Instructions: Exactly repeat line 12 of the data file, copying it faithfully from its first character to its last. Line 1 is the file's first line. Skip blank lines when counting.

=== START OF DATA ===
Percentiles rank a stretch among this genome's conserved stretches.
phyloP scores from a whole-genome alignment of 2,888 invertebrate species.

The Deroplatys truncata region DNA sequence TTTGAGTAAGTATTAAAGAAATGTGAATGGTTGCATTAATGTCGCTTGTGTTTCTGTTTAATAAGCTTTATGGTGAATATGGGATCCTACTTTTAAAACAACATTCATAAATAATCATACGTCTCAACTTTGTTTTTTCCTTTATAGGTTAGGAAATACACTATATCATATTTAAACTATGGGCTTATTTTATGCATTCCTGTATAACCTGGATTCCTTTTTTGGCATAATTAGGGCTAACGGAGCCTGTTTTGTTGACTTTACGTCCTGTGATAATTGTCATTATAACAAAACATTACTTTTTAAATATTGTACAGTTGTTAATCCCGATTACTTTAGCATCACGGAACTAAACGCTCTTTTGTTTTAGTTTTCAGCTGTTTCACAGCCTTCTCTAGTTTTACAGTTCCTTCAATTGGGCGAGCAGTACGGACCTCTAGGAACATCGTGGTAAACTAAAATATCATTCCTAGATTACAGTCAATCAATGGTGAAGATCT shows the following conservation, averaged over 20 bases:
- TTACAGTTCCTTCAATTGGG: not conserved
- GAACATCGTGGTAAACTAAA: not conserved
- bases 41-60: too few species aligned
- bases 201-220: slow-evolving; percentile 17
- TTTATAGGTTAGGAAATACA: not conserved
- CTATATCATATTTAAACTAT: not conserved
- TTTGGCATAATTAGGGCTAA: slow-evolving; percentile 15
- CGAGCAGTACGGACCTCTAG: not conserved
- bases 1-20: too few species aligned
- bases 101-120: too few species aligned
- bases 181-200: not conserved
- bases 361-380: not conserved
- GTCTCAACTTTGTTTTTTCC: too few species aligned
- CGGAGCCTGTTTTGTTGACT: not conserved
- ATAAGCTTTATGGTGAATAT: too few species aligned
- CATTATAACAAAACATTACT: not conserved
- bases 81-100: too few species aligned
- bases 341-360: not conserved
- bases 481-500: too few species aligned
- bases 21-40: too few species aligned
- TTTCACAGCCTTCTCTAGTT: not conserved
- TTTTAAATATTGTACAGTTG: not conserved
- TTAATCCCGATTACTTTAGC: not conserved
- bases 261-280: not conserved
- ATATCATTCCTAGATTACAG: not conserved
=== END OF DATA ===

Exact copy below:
- bases 1-20: too few species aligned